LONDON, June 19 (LPC) - Banks and borrowers are being forced to get creative on debt financings, putting in place sub-optimal structures in a bid to complete M&A transactions.
A £4bn unfunded credit facility to back the US$38bn merger of the British businesses of Liberty Global and Telefonica; and a US$1.3bn club loan backing KKR’s acquisition of a 60% stake in US-based cosmetics maker Coty’s hair and nail care business were both innovative financings, designed to overcome the challenges that come with bringing such large deals to market during the Covid-19 pandemic.
Under normal circumstance, both assets would have been acquired using a leveraged underwrite, to reduce the amount of equity in a deal and maximise debt and profits. The underwritten deals would have been syndicated to a wide group of institutional investors.
Yet this has not been possible given the current market constraints over capacity, as lenders take a more risk averse approach. Banks and borrowers have had to overcome this using unconventional financings, to ensure that the few deals that are out there are successfully completed.
“There is going to have to be a fair bit of creativity between now and the end of year to get certain transactions done due to market capacity. People are coming up with creative structures to bridge the gap,” a syndicate head said.
Creativity comes at a cost and while these financings are good enough to secure the acquisitions, they are unlikely to provide a long term financing solution.
“The right way to finance deals now isn’t necessarily the way deals will be done in the future. The financings give security of execution which is most valuable,” a second syndicate head said.
The Virgin-O2 merger was backed with a 2.25-year investment-grade term loan that will sit on the O2 business.
The loan will be used to initially de-risk the transaction and will save the company up to £800m in carry costs had they of put in a leveraged financing from the outset, sources said.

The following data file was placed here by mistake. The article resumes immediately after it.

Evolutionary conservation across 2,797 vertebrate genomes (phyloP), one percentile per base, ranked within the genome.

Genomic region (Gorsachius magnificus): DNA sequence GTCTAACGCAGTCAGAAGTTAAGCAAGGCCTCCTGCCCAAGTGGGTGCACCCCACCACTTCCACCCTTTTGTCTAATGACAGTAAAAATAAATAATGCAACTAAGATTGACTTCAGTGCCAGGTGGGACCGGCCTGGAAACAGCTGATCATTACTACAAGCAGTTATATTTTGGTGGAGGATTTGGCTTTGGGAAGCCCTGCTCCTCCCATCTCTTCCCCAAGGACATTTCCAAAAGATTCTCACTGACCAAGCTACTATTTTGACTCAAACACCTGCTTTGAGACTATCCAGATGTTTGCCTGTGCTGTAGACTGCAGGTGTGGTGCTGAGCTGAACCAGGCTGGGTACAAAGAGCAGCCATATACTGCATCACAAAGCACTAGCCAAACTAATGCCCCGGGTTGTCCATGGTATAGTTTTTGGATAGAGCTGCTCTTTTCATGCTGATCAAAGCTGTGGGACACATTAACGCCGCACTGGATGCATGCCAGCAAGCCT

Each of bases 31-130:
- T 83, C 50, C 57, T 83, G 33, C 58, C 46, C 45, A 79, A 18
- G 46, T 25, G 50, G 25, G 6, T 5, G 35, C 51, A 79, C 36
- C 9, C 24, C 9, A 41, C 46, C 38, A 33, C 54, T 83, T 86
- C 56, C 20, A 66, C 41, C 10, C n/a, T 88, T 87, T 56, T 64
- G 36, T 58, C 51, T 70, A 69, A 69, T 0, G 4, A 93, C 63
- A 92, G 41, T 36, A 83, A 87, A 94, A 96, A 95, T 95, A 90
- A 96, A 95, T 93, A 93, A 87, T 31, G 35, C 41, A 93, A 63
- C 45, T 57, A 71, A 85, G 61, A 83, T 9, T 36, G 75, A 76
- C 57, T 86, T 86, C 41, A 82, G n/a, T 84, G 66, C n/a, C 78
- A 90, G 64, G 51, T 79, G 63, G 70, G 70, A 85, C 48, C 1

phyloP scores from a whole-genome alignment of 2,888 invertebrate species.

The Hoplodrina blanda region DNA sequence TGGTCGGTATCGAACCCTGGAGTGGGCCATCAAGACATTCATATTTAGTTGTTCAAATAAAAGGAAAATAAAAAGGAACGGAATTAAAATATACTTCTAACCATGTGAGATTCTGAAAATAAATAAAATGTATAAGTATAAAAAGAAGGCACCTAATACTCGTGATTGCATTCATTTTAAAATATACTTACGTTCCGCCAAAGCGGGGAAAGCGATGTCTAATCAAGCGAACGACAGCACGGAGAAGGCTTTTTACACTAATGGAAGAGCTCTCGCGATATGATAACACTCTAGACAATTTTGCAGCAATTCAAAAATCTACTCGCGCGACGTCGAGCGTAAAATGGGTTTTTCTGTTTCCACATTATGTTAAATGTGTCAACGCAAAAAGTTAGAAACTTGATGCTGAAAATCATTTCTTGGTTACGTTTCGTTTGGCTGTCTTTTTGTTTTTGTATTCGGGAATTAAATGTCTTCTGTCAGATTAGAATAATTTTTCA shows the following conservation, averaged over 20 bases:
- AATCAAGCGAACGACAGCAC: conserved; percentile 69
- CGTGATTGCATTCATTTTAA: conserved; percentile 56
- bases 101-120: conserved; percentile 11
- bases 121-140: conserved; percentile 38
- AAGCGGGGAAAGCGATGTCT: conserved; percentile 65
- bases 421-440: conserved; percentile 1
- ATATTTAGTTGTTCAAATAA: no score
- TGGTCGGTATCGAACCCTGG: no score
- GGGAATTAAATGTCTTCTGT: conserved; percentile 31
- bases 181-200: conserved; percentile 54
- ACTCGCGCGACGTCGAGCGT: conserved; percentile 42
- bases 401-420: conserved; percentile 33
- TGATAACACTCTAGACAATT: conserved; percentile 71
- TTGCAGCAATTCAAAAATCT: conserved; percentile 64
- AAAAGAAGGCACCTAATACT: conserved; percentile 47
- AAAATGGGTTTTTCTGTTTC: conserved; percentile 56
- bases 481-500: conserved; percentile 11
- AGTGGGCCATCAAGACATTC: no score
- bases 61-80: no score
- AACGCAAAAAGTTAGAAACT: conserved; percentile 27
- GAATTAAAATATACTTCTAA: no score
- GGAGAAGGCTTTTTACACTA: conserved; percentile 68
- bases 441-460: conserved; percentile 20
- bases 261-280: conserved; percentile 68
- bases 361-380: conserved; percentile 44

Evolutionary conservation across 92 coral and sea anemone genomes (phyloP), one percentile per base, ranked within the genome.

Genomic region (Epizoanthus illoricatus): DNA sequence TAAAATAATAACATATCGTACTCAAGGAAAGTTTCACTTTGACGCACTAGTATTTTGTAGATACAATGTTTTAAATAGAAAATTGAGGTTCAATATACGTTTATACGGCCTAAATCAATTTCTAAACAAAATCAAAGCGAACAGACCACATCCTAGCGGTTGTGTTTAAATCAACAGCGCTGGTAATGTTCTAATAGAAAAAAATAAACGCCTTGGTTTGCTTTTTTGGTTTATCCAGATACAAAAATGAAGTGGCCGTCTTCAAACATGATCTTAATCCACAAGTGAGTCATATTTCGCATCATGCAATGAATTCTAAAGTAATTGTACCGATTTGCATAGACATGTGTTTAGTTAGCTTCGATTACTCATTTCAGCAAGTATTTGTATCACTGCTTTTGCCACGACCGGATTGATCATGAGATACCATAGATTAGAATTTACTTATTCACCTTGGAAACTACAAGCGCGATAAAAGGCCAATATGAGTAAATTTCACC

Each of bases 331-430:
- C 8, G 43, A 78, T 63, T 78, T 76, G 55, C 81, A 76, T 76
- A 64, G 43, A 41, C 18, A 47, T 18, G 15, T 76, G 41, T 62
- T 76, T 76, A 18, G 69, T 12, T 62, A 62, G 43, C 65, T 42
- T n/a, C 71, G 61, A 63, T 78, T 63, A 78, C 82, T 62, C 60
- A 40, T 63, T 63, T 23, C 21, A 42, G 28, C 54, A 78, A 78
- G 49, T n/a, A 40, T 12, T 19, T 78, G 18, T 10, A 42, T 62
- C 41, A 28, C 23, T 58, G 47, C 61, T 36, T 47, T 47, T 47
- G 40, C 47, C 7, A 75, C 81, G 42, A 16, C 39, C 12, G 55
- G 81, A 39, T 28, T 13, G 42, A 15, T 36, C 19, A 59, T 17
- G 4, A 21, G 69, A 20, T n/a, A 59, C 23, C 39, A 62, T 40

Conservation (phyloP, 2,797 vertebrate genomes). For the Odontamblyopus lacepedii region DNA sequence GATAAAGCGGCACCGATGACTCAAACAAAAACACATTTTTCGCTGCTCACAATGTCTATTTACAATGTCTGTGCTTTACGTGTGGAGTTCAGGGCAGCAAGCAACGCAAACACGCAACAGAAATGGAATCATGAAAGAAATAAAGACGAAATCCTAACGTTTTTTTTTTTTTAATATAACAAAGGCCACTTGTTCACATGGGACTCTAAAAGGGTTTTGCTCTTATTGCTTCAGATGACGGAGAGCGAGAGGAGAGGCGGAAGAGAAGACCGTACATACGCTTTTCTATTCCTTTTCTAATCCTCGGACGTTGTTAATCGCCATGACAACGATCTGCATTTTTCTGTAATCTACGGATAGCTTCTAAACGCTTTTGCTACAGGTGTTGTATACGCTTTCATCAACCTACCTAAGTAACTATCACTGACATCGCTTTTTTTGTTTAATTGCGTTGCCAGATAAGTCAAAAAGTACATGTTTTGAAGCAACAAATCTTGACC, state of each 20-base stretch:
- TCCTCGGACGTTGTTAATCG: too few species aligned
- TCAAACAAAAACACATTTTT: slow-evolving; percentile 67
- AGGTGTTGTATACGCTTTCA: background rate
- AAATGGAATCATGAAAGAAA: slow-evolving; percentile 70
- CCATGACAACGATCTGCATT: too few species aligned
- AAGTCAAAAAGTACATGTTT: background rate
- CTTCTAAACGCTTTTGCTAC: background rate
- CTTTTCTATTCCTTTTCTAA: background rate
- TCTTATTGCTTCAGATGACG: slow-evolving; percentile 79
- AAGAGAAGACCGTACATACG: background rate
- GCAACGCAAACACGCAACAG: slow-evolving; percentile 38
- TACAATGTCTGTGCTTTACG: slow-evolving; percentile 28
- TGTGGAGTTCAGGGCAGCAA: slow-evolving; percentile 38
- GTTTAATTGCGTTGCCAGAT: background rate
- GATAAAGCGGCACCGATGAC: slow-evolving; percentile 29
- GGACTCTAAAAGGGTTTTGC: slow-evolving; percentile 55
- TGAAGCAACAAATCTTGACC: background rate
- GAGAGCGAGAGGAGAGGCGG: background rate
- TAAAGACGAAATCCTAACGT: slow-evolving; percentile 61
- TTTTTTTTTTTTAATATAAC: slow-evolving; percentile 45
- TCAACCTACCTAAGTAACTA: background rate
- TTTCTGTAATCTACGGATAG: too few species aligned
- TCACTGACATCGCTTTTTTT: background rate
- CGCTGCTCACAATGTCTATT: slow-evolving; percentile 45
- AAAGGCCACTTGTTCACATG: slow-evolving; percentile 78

The i-grade term loan is then expected to be refinanced next year when the merger is complete and increased to in excess of £6bn through a combination of multi-currency leveraged loans and high-yield bonds, sitting across both balance sheets. Leverage at that point will stand at between four and five times.
Meanwhile, the US$1.3bn club loan for Coty’s unit, known as Wella, was secured via 10 banks and a handful of investors. The exposure will be held on balance sheet.
The covenant-loose financing comprises US$1bn of funded debt via a five-year term loan A and a six-year term loan B, as well as a US$300m revolving credit facility.
The TLB will price with a five handle and will be leveraged around 3.5 times the company’s approximate US$350m Ebitda.
In a similar move to Liberty/Telefonica, KKR will look to refinance Coty’s loan when it can, to optimise the structure.
KKR will seek to reduce pricing, remove a covenant, increase debt and increase leverage by a further two turns.
“If Wella was done in good market conditions, the funded debt in the transaction would be two times higher than now but the deal can be made to work on a lower debt quantum. Can the debt structure be optimised throughout the ownership? Yes.” a capital markets head said. (Editing by Christopher Mangham)